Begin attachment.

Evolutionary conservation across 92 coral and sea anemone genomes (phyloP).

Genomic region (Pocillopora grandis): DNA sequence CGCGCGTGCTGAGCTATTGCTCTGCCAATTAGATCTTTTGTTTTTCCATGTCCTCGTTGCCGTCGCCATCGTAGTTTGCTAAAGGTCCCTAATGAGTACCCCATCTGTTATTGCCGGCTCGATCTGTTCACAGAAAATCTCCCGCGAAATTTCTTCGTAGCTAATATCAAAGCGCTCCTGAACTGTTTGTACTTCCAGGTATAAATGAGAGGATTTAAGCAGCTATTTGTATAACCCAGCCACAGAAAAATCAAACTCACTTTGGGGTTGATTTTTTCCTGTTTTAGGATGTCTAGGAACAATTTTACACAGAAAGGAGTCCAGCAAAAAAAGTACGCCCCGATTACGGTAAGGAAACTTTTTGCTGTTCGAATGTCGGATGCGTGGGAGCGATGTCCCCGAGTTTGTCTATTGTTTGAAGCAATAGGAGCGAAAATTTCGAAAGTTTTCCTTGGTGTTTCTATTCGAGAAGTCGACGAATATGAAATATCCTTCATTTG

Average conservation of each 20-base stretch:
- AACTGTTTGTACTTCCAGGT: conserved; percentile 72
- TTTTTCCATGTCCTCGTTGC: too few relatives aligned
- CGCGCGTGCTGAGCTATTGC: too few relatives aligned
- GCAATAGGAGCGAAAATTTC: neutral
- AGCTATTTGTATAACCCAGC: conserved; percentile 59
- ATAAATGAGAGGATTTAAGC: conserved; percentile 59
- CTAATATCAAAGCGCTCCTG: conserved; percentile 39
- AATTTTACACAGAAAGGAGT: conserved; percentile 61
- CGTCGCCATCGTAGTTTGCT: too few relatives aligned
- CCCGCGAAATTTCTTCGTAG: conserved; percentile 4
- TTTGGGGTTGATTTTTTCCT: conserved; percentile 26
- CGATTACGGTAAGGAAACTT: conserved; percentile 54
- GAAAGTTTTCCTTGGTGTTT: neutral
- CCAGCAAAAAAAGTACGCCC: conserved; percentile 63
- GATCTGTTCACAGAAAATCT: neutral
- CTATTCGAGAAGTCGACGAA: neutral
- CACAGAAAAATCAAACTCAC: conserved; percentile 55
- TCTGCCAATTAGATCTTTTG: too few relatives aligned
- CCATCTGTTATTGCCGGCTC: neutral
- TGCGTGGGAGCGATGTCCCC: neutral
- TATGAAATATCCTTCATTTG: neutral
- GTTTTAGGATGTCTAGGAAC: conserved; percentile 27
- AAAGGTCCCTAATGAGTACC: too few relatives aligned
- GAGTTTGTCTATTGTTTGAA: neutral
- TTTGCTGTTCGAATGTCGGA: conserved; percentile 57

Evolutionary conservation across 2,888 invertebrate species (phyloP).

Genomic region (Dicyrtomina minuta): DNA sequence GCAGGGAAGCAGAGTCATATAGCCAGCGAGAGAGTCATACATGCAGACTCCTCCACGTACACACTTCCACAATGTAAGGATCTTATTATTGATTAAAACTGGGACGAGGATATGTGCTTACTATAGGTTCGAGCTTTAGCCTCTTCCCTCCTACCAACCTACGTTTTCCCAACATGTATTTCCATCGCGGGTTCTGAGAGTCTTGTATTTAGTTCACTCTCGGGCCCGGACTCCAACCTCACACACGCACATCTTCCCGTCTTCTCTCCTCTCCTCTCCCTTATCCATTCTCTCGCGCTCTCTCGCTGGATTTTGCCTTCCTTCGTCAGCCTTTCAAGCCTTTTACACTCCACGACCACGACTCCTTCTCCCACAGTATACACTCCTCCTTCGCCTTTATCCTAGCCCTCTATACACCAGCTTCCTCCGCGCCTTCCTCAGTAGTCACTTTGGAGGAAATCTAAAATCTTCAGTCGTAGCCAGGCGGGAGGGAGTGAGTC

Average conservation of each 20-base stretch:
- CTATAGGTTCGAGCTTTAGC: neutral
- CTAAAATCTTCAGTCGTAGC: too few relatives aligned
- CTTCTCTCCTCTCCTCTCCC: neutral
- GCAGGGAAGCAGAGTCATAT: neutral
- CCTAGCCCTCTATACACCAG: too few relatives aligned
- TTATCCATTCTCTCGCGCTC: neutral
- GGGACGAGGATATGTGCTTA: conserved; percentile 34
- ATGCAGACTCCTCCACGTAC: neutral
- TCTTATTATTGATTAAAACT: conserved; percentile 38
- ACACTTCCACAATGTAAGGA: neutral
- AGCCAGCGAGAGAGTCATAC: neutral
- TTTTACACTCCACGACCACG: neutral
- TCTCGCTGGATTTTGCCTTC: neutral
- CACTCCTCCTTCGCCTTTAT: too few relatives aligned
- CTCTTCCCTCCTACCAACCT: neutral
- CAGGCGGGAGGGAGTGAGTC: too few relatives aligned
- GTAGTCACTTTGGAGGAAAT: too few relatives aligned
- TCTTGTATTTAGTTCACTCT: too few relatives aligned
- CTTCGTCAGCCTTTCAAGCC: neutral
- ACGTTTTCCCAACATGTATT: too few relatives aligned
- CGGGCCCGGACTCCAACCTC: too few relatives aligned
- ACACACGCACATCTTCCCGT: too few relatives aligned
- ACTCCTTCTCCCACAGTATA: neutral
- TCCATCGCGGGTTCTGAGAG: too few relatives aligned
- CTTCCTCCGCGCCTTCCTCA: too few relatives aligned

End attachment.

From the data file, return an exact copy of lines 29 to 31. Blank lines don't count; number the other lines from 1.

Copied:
Evolutionary conservation across 2,888 invertebrate species (phyloP).

Genomic region (Dicyrtomina minuta): DNA sequence GCAGGGAAGCAGAGTCATATAGCCAGCGAGAGAGTCATACATGCAGACTCCTCCACGTACACACTTCCACAATGTAAGGATCTTATTATTGATTAAAACTGGGACGAGGATATGTGCTTACTATAGGTTCGAGCTTTAGCCTCTTCCCTCCTACCAACCTACGTTTTCCCAACATGTATTTCCATCGCGGGTTCTGAGAGTCTTGTATTTAGTTCACTCTCGGGCCCGGACTCCAACCTCACACACGCACATCTTCCCGTCTTCTCTCCTCTCCTCTCCCTTATCCATTCTCTCGCGCTCTCTCGCTGGATTTTGCCTTCCTTCGTCAGCCTTTCAAGCCTTTTACACTCCACGACCACGACTCCTTCTCCCACAGTATACACTCCTCCTTCGCCTTTATCCTAGCCCTCTATACACCAGCTTCCTCCGCGCCTTCCTCAGTAGTCACTTTGGAGGAAATCTAAAATCTTCAGTCGTAGCCAGGCGGGAGGGAGTGAGTC

Average conservation of each 20-base stretch: